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Trading Indices on Exness Reviewed by E-Broker.com

Exness Indices trading

Trading CFD involves risks

Exness Trading Indices

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What is Index Trading? Reviewed by E-Broker.com

Definition of Index Trading Reviewed by E-Broker.com

An index measures how a group of assets, like publicly traded companies, are performing. In trading, this often involves tracking the stock prices of major companies. Trading indices are available in Exness.

As an example, one of the most famous indices is the Dow Jones Industrial Average (DJIA). It tracks the performance of 30 large US companies. If the stock prices of these companies go up, the DJIA goes up too. If they go down, the DJIA also falls.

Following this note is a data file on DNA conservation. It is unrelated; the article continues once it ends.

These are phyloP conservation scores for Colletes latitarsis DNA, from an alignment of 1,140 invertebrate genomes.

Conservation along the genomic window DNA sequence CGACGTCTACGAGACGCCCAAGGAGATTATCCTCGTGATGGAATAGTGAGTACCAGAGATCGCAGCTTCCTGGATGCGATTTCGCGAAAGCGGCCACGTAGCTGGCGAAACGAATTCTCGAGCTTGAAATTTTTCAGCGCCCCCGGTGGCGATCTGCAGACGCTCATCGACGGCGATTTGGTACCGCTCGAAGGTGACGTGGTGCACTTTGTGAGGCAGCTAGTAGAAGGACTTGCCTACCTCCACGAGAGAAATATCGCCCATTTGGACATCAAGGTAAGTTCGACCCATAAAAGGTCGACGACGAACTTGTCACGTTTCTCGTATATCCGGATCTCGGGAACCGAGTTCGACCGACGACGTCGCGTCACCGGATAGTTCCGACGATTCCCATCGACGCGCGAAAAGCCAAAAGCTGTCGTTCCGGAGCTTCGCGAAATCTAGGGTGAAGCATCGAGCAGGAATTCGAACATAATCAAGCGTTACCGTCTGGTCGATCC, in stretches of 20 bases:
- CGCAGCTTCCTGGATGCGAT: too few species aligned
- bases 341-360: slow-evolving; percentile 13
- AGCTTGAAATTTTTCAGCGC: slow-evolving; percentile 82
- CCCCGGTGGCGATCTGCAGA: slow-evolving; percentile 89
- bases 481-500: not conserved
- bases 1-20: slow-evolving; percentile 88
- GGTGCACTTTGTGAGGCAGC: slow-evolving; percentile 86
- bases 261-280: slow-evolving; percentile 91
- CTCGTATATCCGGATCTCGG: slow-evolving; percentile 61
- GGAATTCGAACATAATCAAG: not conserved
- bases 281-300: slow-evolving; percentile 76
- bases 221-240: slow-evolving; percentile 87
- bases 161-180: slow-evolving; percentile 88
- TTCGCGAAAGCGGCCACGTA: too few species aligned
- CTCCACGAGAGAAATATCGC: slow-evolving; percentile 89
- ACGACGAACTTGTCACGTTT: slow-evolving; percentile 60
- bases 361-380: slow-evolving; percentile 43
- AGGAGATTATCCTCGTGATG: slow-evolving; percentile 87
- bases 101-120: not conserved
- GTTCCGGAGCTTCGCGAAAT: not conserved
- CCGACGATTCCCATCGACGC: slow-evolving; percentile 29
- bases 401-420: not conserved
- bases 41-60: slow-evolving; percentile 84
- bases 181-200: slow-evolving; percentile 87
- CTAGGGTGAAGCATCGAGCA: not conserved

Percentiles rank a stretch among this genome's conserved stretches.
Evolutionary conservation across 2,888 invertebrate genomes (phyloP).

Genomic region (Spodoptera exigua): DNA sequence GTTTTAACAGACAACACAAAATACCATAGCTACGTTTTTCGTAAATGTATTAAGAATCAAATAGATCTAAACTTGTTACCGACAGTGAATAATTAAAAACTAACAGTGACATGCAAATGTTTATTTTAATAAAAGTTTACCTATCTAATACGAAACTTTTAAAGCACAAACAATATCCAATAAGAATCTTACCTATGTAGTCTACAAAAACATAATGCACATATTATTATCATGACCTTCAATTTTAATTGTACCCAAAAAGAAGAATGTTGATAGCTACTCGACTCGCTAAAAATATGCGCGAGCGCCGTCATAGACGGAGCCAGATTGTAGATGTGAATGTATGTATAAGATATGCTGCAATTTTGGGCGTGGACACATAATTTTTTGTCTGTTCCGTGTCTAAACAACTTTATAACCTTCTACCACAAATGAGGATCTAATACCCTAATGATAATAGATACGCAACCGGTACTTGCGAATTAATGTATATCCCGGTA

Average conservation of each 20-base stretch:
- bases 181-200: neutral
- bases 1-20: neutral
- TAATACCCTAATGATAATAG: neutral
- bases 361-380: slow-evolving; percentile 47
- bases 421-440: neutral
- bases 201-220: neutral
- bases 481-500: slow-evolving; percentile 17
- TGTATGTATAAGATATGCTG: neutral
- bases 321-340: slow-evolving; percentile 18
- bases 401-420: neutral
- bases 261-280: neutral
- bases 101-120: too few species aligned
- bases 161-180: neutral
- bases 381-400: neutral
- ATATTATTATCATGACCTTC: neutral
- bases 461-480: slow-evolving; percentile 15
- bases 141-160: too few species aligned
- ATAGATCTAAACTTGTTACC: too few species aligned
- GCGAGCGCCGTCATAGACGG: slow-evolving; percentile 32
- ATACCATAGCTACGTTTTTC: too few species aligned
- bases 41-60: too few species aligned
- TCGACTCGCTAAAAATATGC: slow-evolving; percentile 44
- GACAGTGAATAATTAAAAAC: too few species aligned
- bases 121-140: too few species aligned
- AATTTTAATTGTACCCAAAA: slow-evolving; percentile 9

Examples of Index Trading Reviewed by E-Broker.com

Here are some of the most popular indices in the world, many of which include “blue-chip” stocks. Blue-chip companies are well-established, leaders in their sectors, and usually have very high market values.

  1. Dow Jones Industrial Average (DJIA):

    Tracks 30 large, US-listed companies.
  2. FTSE 100:

    Represents the 100 biggest companies on the London Stock Exchange.
  3. S&P 500:

    Includes 500 of the largest companies listed on US stock exchanges.
  4. Nasdaq 100:

    Mostly includes major technology companies, featuring 101 securities from the 100 largest non-financial companies on NASDAQ.
  5. EURO STOXX 50:

    Tracks 50 top companies in the eurozone, similar to the Dow Jones for Europe.
  6. DAX 40:

    Germany’s key stock index, consisting of 40 major companies on the Frankfurt Stock Exchange.
  7. CAC 40:

    Includes 40 leading companies on Euronext Paris.
  8. Hang Seng:

    Tracks 73 large companies on the Hong Kong Stock Exchange.
  9. Nikkei 225:

    Japan’s main stock index, covering 225 large companies on the Tokyo Stock Exchange.
  10. ASX 200:

    Benchmark index for Australia, including the 200 largest stocks on the Australian Securities Exchange.

Trading CFD involves risks

Trading popular indices